What Is Power Posing?
Striking a “power pose” means taking up a lot of space with your body – standing upright with great posture, legs wide, hands-on-hips, chin raised to the sky. But a power pose is not just a way to look like Superman or Wonder Woman. Power posing can have a significant impact on your emotions and mood.1
Power posing is a universal expression of power. And according to several studies, the straighter a person stands, the more powerful they may feel. Researchers believe that even quick, fleeting feelings of confidence and power through power posing can have a lasting impact on a person’s life and influence their perception of emotion.1,2
Multiple sclerosis and power posing
Some research has explored how power posing may be a coping tool for people living with chronic conditions like multiple sclerosis (MS). For instance, can power postures help influence a person’s perception of their MS symptoms, helping to alleviate them?
Furthermore, can power posing improve a person’s self-reflection and mood to the extent of managing or minimizing fatigue and pain? These questions are currently still up for debate.
The posture-mind connection
There is no doubt that there is a connection between body and mind. After all, our bodies have the ability to influence our brains, and vice versa.3 Some scientists believe there are clear emotional benefits of good posture. For instance, the way a person holds themselves and their body have the potential to impact their self-reflection and mood.1-3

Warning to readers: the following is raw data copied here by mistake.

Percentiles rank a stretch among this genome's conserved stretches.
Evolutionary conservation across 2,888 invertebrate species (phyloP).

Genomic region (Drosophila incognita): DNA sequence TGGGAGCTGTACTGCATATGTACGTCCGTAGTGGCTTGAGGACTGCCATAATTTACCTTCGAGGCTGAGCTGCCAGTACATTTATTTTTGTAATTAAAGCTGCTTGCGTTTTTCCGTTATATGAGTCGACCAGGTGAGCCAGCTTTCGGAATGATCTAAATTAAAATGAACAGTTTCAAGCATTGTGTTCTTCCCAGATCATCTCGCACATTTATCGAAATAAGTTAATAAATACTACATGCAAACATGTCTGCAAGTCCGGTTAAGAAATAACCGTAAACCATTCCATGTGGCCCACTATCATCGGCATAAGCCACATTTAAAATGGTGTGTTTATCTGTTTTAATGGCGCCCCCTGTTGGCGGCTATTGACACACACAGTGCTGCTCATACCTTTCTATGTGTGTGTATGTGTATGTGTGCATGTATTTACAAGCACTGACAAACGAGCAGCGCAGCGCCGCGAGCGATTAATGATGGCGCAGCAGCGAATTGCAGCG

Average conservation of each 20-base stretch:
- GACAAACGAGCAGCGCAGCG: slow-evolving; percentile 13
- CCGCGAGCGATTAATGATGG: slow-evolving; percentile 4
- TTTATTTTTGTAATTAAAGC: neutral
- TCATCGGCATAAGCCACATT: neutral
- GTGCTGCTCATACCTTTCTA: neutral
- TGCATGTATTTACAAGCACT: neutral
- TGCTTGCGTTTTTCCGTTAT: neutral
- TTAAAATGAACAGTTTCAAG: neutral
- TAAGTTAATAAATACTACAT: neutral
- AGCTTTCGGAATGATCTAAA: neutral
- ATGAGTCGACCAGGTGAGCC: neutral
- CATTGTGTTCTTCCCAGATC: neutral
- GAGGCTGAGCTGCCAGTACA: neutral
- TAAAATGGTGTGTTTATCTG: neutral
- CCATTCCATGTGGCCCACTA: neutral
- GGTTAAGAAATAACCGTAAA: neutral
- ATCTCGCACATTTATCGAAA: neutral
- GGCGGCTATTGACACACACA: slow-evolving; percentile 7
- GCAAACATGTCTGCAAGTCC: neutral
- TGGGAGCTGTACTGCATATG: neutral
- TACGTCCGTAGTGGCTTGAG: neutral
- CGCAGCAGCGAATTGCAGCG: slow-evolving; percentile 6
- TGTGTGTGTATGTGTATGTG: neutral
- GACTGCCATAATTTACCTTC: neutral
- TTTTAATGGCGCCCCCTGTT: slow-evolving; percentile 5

A 2015 study randomly assigned 74 people to take either a slumped posture or an upright posture while performing several reading and speech tasks. They looked at mood, self-esteem, perceived threat, as well as heart rate and blood pressure.4
What else does the research say?
Researchers found that those who were seated upright felt more positive emotions. They reported higher self-esteem, more arousal, better mood, and lower fear compared to the people who were seated slumped.4 Striking a power pose affects our hormones, too. Testosterone increases, while the stress hormone cortisol decreases.3
According to social psychologist and researcher Amy Cuddy, body language affects the way other people see us, as well as the way we see ourselves.3 Her research found that striking a power pose can increase confidence, decrease anxiety in challenging circumstances and build resistance to stress. In fact, her 2012 TED Talk has inspired countless people to use power posing as a technique to better cope with life’s challenges and achieve their goals.3
It might not hurt to give power posing a try
While there is some evidence that shows the benefits of power posing, there are quite a few limitations to these studies. One clear limitation is that these studies do not take into account the sheer range of emotional expression. Rather, these studies oversimplified positive and negative emotions into either upright posture or slumped posture 2
But it might not hurt to give power posing a try. After all, striking a power pose does not cost anything or take up too much time. Plus, the consequences are pretty low.
Power posing may help liberate you from feelings of powerlessness, reduce stress, and help you to feel confident and comfortable in your own skin. However, researchers agree that more data is needed to understand if power posing actually has long-term benefits and whether it can help alleviate chronic conditions like MS.
Do you live with any comorbidities aside from MS?